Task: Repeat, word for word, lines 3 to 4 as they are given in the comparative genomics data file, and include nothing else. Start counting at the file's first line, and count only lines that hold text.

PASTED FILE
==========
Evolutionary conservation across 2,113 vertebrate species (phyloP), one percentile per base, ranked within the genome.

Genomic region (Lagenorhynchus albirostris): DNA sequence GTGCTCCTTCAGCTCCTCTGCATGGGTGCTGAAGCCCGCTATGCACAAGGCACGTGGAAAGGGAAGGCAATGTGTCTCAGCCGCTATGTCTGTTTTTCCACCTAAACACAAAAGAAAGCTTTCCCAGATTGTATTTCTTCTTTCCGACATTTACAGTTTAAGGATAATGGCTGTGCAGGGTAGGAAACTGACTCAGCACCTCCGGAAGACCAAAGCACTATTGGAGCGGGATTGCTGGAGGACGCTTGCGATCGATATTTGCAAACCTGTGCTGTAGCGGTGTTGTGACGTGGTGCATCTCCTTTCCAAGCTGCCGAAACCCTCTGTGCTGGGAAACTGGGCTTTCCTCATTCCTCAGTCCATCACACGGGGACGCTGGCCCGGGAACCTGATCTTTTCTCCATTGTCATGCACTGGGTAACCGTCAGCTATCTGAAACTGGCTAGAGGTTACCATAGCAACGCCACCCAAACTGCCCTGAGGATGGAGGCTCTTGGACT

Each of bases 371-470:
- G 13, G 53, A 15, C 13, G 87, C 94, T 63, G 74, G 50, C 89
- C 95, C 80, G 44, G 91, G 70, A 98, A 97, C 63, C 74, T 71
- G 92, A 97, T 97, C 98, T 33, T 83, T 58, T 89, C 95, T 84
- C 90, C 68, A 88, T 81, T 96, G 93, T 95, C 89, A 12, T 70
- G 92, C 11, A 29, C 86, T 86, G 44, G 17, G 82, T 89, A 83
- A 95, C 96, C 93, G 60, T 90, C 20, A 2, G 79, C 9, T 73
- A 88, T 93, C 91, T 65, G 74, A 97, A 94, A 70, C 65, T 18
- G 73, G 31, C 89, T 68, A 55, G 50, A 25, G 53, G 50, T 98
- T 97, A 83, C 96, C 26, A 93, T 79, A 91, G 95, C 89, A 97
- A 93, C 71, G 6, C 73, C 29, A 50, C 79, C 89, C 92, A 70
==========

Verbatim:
Each of bases 371-470:
- G 13, G 53, A 15, C 13, G 87, C 94, T 63, G 74, G 50, C 89